Nacl is soluble in water but AgCl is not, why?

Nacl is soluble in water but AgCl is not, why?


The dissolvability of ionic mixtures like NaCl and AgCl in not entirely settled by the harmony between the energy expected to break the ionic bonds in the strong and the energy delivered when the particles connect with water atoms.

On account of NaCl, the ionic connections between the Na+ and Cl-particles are generally powerless and effectively broken by the polar water particles, which have a fractional positive charge on the hydrogen iotas and an incomplete negative charge on the oxygen molecule. The water atoms encompass the isolated Na+ and Cl-particles and balance out them in arrangement through particle dipole associations. Therefore, NaCl is exceptionally solvent in water.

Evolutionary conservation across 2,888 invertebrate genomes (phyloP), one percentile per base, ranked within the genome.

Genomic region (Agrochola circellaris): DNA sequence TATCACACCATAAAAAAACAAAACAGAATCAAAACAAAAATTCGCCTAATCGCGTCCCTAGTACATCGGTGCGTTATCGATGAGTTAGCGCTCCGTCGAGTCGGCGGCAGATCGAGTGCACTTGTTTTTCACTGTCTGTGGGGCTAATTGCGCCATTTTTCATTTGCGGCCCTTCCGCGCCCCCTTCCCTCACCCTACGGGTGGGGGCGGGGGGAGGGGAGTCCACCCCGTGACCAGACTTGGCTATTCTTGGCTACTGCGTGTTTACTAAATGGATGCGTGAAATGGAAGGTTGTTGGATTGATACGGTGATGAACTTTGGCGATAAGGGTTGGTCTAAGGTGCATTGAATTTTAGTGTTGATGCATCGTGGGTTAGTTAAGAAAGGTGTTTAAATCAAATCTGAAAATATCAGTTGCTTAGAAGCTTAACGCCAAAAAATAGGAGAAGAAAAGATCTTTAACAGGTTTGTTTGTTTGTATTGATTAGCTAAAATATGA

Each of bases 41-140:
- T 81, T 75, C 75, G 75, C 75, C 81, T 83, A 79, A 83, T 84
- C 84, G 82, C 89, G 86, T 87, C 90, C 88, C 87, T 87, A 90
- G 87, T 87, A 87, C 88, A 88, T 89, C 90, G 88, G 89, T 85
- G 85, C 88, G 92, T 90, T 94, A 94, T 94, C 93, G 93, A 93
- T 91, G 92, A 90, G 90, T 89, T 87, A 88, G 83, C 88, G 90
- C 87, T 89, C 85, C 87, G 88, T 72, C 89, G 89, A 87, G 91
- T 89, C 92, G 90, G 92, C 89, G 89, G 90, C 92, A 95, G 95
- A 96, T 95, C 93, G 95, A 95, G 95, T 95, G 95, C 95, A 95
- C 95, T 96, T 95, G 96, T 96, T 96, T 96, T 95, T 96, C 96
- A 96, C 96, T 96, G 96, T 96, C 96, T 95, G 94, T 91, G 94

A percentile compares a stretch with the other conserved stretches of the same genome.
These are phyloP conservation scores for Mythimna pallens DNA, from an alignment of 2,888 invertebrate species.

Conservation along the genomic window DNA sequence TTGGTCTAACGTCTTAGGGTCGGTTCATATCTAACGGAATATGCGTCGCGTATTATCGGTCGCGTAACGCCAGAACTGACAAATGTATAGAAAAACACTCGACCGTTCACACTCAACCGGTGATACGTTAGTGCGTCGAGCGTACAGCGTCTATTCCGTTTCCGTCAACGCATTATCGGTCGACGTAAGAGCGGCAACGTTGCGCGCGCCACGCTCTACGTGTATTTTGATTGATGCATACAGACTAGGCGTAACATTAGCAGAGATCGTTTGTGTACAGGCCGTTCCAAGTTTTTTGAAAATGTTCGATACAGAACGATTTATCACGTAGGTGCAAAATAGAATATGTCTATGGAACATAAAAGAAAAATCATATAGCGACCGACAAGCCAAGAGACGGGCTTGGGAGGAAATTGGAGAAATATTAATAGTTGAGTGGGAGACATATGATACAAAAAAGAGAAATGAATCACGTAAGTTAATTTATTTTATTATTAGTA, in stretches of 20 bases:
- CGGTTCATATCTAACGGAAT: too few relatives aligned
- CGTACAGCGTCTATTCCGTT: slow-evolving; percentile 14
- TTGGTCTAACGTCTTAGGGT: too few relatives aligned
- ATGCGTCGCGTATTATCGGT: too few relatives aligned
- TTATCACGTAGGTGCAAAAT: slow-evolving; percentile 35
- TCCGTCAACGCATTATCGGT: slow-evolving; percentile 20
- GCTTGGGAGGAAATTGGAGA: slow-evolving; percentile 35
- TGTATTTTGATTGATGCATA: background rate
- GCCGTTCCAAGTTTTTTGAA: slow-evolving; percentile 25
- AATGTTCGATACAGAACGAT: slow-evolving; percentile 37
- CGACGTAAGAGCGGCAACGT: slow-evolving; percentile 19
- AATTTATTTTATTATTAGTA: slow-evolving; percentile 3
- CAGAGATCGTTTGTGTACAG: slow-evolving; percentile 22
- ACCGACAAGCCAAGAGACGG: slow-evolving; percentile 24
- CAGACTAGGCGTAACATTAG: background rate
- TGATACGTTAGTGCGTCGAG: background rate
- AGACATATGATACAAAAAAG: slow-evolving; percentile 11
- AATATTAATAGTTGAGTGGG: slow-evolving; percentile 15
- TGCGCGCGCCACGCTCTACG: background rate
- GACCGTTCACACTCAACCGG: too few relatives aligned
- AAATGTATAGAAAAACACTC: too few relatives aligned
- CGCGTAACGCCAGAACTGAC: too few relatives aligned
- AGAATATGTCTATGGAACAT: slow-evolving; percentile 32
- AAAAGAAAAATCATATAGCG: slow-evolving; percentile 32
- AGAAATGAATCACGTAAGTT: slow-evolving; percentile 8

Conversely, AgCl has a lot more grounded ionic connections between the Ag+ and Cl-particles, which require more energy to break. At the point when AgCl is added to water, the water particles can’t give sufficient energy to break areas of strength for the bonds in the strong. Thus, the Ag+ and Cl-particles remain firmly bound in the strong and don’t disintegrate in water. Therefore AgCl is insoluble in water.

Another variable that adds to the insolubility of AgCl in water is the low solvation energy of Ag+ particles contrasted with Na+ particles. The hydration energy of Ag+ particles is not exactly that of Na+ particles, and that implies that the connection between Ag+ particles and water atoms is more vulnerable than that between Na+ particles and water particles. This makes it more hard for the water atoms to conquer serious areas of strength for the bonds in AgCl and disintegrate the compound in water

इस वेबसाइट पर बी.एससी. प्रथम से लेकर बी.एससी. तृतीय वर्ष chemistry के सारे टॉपिक और प्रैक्टिकल, आल सिलेबस,इम्पोर्टेन्ट प्रशन,सैंपल पेपर, नोट्स chemistry QUIZ मिलेंगे.B.SC.प्रथम वर्ष से लेकर तृतीय वर्ष तक के 20-20 QUESTION के हल मिलेंगे.

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